Who needs yoga? OSCE by Michael

You have 3 minutes reading time. This OSCE will run for a maximum of 7 minutes.


An 18-year-old female is brought to your minors area after a reported left "knee dislocation". The injury occurred during a yoga manoeuvre. The ambulance crew report the first-on-scene responder handed over that he had reduced a knee dislocation. The left leg is neurovascularly intact and has no gross deformities. Her pain is currently controlled.

Instructions for the candidate

You are the consultant on. You are to assess the patient's injury, focusing on examination, and formulate a management plan.

Domains being examined

  • Medical Expertise
  • Communication
  • Health Advocacy
The candidate has 3 minutes reading time. This OSCE is expected to run for a maximum of 7 minutes.

For the actor

You are a fit and well university student. You have no medical problems and no allergies.

You were doing yoga and during an exercise where you twisted on your flexed left knee. You heard a pop and there was immediate severe pain. Your knee appeared deformed, with the kneecap off to the side and standing up on its edge. The good-looking ambulance officer gave you pain killing drugs through a drip and reduced the kneecap into position. You have never had this happen before.

When examined, you are very nervous about the knee being touched or moved. You are tender over the medial border of the knee. You can bend you knee fully and straight leg raise. Sensation and movement are intact.

You work as a waitress and have just started a new job. You don't want to miss your work, with your next shift in 2 days time.

"Did I dislocate my knee?" "Do I need an x-ray" "Do I have to wear the splint?" "Can I go to work?"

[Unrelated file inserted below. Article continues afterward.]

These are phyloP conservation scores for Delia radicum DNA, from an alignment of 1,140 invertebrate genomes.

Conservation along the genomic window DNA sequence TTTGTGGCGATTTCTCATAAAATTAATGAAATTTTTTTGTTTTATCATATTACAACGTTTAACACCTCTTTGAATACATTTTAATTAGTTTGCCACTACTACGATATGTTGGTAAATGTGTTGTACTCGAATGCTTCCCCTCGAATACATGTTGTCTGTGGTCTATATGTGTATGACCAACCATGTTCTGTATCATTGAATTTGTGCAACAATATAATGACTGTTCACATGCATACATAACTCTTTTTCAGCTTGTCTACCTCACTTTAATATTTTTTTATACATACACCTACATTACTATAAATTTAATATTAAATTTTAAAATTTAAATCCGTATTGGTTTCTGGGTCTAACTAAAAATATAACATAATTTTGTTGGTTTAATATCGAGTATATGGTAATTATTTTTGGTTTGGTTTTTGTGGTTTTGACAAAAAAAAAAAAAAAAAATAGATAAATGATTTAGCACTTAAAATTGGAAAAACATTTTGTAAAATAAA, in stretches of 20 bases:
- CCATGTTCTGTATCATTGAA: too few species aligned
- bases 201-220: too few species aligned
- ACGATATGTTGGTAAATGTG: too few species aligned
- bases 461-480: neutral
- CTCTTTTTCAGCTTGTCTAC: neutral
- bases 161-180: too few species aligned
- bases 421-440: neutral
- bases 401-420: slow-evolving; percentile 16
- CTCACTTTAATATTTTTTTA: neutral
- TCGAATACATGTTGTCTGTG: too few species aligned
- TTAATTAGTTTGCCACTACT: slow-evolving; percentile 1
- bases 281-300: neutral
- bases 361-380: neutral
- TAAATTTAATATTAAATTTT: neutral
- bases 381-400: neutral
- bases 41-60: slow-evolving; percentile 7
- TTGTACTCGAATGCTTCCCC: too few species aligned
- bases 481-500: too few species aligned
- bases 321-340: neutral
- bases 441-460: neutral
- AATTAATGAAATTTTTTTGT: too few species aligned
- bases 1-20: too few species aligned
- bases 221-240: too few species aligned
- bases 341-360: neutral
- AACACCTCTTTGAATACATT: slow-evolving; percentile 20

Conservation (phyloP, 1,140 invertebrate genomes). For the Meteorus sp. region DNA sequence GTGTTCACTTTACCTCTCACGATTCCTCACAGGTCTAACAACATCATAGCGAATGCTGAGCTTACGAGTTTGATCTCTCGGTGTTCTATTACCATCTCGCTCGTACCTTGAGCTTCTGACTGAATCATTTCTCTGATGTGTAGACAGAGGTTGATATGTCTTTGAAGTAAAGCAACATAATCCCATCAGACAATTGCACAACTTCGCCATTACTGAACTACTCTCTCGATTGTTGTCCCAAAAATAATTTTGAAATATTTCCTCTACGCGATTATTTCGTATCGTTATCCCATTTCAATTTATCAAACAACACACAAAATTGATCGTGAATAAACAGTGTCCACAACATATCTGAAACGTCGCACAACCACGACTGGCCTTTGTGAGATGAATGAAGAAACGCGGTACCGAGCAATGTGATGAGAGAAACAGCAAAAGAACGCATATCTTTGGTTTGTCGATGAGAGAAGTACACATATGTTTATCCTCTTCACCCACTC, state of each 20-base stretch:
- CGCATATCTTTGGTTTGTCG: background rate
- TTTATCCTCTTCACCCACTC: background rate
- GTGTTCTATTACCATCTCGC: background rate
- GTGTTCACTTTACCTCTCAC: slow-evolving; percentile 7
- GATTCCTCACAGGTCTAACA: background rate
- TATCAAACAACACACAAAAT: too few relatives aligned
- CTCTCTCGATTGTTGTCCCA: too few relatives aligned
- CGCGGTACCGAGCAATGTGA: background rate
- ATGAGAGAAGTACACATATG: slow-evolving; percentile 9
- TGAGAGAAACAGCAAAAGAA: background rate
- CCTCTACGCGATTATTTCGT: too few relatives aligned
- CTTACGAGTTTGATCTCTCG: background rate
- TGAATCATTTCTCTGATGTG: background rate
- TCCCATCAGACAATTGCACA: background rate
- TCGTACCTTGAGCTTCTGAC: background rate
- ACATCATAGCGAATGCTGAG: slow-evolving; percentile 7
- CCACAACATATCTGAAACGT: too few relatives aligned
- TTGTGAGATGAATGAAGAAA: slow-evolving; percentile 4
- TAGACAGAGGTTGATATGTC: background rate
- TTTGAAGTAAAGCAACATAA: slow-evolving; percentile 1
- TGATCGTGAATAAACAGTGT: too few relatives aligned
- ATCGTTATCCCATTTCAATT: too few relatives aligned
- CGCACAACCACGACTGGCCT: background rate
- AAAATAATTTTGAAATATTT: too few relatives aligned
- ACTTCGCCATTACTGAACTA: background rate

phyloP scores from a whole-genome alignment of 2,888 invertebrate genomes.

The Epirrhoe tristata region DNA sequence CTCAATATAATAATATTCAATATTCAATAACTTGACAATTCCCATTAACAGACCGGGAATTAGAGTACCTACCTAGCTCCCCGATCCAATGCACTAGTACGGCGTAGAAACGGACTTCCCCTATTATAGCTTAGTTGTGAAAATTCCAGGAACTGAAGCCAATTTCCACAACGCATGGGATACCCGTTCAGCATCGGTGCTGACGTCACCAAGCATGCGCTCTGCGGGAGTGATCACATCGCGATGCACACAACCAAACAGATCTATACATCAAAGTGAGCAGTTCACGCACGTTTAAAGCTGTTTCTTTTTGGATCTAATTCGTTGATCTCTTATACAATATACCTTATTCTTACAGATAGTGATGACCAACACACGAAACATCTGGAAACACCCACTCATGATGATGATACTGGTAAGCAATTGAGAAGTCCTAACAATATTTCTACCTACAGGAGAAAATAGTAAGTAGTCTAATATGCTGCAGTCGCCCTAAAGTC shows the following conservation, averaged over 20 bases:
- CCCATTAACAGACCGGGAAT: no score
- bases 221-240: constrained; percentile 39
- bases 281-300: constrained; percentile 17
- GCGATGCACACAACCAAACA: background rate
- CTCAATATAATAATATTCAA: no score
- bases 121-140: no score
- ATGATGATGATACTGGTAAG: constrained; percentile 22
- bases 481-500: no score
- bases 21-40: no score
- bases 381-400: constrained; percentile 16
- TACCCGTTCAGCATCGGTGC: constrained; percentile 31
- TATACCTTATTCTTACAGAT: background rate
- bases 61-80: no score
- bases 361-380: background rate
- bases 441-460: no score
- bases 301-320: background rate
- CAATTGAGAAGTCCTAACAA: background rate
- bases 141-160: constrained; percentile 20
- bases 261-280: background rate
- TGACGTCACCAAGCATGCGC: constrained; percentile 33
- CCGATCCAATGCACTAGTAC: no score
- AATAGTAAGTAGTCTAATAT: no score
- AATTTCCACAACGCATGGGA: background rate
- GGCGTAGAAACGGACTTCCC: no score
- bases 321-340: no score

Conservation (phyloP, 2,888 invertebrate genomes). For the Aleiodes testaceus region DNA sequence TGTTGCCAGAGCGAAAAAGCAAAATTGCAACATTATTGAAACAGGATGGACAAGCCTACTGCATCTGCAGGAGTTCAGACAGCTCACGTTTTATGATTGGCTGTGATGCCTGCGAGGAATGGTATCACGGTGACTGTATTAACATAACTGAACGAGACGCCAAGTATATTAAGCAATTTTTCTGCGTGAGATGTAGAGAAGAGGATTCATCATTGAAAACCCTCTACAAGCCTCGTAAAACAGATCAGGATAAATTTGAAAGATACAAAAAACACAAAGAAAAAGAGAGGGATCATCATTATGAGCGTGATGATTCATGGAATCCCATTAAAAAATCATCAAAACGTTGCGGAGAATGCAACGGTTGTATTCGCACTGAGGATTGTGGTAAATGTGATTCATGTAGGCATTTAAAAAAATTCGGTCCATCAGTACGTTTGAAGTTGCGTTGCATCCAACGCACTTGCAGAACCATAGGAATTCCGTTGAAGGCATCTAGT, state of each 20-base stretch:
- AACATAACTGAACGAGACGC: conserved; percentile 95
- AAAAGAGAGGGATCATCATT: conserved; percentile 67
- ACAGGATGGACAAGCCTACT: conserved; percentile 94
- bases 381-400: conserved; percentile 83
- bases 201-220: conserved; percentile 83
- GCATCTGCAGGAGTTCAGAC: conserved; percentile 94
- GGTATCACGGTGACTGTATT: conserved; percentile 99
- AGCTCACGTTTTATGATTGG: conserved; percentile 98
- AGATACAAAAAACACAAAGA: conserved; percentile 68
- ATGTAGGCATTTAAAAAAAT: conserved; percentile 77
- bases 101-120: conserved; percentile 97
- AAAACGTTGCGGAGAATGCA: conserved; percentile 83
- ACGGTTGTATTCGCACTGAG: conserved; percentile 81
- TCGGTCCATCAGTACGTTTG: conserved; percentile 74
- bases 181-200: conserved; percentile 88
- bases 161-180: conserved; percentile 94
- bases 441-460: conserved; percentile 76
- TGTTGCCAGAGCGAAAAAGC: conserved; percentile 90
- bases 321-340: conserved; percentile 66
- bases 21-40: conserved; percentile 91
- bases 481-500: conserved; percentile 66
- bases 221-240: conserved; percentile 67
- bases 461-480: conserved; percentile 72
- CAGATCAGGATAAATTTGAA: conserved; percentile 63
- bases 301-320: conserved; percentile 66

For the examiner

The examination is unremarkable with good range of movement. There is no joint effusion and the leg is neurovascularly intact.

X-rays, if requested, are normal with good alignment.

Domains Assessment Objectives

Medical Expertise
Examination of the knee
Management of first patella dislocation

Establish rapport, good explanation of injury and management

Health Advocacy
Ensuring best possible care for your patient

Other Assessment Notes

1. History
-Adequately explore injury mechanism and important past history

2. Examination
- Hand hygiene
- Compare legs
- Assess neurovascular
- Assess joint effusion
- Palpate for tenderness
- Active and passive movement, straight leg raise
- Cruciate and collateral ligaments
- Cartilage (McMurray's)
- Apprehension test
- Gait

3. Investigation
- x-rays may be appropriate - reasoning should be provided

4. Management
- Clear diagnosis
- Splinting and ROM exercises
- Follow up
- Return to sport/yoga/work
- Risk of recurrence

Bonus points
- offer analgesia prior to examination

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